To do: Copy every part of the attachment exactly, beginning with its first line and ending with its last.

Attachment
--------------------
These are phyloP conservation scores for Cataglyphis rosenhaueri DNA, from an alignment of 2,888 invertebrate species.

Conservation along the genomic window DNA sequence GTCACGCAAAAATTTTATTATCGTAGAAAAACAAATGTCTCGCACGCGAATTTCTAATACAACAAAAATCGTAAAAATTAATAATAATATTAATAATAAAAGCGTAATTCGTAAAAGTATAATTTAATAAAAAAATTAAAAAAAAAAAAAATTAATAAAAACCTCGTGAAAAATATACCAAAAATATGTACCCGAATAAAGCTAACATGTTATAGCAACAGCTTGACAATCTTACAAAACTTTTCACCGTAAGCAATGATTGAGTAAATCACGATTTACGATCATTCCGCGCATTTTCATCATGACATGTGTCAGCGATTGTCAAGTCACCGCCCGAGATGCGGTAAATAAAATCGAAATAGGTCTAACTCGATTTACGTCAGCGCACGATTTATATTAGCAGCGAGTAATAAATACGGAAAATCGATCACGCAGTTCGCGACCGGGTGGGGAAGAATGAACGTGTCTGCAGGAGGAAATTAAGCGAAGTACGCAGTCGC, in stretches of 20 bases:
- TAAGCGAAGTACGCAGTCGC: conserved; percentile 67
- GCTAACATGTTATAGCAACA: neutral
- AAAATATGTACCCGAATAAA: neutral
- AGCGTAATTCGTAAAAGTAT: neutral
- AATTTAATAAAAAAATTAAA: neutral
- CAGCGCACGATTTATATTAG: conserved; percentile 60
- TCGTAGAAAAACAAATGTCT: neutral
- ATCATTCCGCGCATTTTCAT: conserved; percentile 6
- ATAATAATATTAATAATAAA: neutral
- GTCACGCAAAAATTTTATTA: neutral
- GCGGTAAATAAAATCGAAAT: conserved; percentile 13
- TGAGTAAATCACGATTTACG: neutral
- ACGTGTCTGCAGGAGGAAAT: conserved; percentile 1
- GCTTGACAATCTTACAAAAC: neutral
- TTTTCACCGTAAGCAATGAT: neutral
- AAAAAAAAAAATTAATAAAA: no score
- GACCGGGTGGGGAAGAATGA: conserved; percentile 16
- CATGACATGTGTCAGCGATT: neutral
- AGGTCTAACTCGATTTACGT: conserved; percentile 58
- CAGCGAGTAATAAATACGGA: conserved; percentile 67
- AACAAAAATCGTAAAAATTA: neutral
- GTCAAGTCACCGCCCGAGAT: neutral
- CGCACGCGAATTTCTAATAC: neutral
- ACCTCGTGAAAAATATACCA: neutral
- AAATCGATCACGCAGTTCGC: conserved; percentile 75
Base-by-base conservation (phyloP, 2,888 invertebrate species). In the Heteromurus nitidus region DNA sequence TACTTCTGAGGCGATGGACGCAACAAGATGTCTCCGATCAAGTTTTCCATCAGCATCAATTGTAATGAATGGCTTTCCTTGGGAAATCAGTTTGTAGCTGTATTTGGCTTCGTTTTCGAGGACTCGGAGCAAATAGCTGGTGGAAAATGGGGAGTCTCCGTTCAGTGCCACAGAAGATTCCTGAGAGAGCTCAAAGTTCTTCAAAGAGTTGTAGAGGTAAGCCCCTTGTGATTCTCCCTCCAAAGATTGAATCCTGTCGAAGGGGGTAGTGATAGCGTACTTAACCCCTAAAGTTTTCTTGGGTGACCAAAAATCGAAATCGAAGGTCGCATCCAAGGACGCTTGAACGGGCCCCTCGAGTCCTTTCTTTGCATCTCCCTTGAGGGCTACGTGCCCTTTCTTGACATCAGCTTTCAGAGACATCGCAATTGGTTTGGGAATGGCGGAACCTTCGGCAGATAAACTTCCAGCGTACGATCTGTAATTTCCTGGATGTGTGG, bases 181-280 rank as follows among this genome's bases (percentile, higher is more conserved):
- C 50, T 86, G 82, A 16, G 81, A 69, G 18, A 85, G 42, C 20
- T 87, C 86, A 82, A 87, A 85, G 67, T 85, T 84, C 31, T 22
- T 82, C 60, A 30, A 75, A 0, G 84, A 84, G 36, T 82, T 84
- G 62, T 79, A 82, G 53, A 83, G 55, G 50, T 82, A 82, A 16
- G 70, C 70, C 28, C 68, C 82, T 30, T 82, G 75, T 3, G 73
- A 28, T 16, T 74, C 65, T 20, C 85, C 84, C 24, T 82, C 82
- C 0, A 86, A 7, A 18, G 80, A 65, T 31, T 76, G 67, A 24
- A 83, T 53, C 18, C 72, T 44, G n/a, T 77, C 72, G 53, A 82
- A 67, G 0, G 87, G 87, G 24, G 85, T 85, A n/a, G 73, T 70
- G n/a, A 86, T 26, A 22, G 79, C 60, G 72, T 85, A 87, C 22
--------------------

These are phyloP conservation scores for Cataglyphis rosenhaueri DNA, from an alignment of 2,888 invertebrate species.

Conservation along the genomic window DNA sequence GTCACGCAAAAATTTTATTATCGTAGAAAAACAAATGTCTCGCACGCGAATTTCTAATACAACAAAAATCGTAAAAATTAATAATAATATTAATAATAAAAGCGTAATTCGTAAAAGTATAATTTAATAAAAAAATTAAAAAAAAAAAAAATTAATAAAAACCTCGTGAAAAATATACCAAAAATATGTACCCGAATAAAGCTAACATGTTATAGCAACAGCTTGACAATCTTACAAAACTTTTCACCGTAAGCAATGATTGAGTAAATCACGATTTACGATCATTCCGCGCATTTTCATCATGACATGTGTCAGCGATTGTCAAGTCACCGCCCGAGATGCGGTAAATAAAATCGAAATAGGTCTAACTCGATTTACGTCAGCGCACGATTTATATTAGCAGCGAGTAATAAATACGGAAAATCGATCACGCAGTTCGCGACCGGGTGGGGAAGAATGAACGTGTCTGCAGGAGGAAATTAAGCGAAGTACGCAGTCGC, in stretches of 20 bases:
- TAAGCGAAGTACGCAGTCGC: conserved; percentile 67
- GCTAACATGTTATAGCAACA: neutral
- AAAATATGTACCCGAATAAA: neutral
- AGCGTAATTCGTAAAAGTAT: neutral
- AATTTAATAAAAAAATTAAA: neutral
- CAGCGCACGATTTATATTAG: conserved; percentile 60
- TCGTAGAAAAACAAATGTCT: neutral
- ATCATTCCGCGCATTTTCAT: conserved; percentile 6
- ATAATAATATTAATAATAAA: neutral
- GTCACGCAAAAATTTTATTA: neutral
- GCGGTAAATAAAATCGAAAT: conserved; percentile 13
- TGAGTAAATCACGATTTACG: neutral
- ACGTGTCTGCAGGAGGAAAT: conserved; percentile 1
- GCTTGACAATCTTACAAAAC: neutral
- TTTTCACCGTAAGCAATGAT: neutral
- AAAAAAAAAAATTAATAAAA: no score
- GACCGGGTGGGGAAGAATGA: conserved; percentile 16
- CATGACATGTGTCAGCGATT: neutral
- AGGTCTAACTCGATTTACGT: conserved; percentile 58
- CAGCGAGTAATAAATACGGA: conserved; percentile 67
- AACAAAAATCGTAAAAATTA: neutral
- GTCAAGTCACCGCCCGAGAT: neutral
- CGCACGCGAATTTCTAATAC: neutral
- ACCTCGTGAAAAATATACCA: neutral
- AAATCGATCACGCAGTTCGC: conserved; percentile 75
Base-by-base conservation (phyloP, 2,888 invertebrate species). In the Heteromurus nitidus region DNA sequence TACTTCTGAGGCGATGGACGCAACAAGATGTCTCCGATCAAGTTTTCCATCAGCATCAATTGTAATGAATGGCTTTCCTTGGGAAATCAGTTTGTAGCTGTATTTGGCTTCGTTTTCGAGGACTCGGAGCAAATAGCTGGTGGAAAATGGGGAGTCTCCGTTCAGTGCCACAGAAGATTCCTGAGAGAGCTCAAAGTTCTTCAAAGAGTTGTAGAGGTAAGCCCCTTGTGATTCTCCCTCCAAAGATTGAATCCTGTCGAAGGGGGTAGTGATAGCGTACTTAACCCCTAAAGTTTTCTTGGGTGACCAAAAATCGAAATCGAAGGTCGCATCCAAGGACGCTTGAACGGGCCCCTCGAGTCCTTTCTTTGCATCTCCCTTGAGGGCTACGTGCCCTTTCTTGACATCAGCTTTCAGAGACATCGCAATTGGTTTGGGAATGGCGGAACCTTCGGCAGATAAACTTCCAGCGTACGATCTGTAATTTCCTGGATGTGTGG, bases 181-280 rank as follows among this genome's bases (percentile, higher is more conserved):
- C 50, T 86, G 82, A 16, G 81, A 69, G 18, A 85, G 42, C 20
- T 87, C 86, A 82, A 87, A 85, G 67, T 85, T 84, C 31, T 22
- T 82, C 60, A 30, A 75, A 0, G 84, A 84, G 36, T 82, T 84
- G 62, T 79, A 82, G 53, A 83, G 55, G 50, T 82, A 82, A 16
- G 70, C 70, C 28, C 68, C 82, T 30, T 82, G 75, T 3, G 73
- A 28, T 16, T 74, C 65, T 20, C 85, C 84, C 24, T 82, C 82
- C 0, A 86, A 7, A 18, G 80, A 65, T 31, T 76, G 67, A 24
- A 83, T 53, C 18, C 72, T 44, G n/a, T 77, C 72, G 53, A 82
- A 67, G 0, G 87, G 87, G 24, G 85, T 85, A n/a, G 73, T 70
- G n/a, A 86, T 26, A 22, G 79, C 60, G 72, T 85, A 87, C 22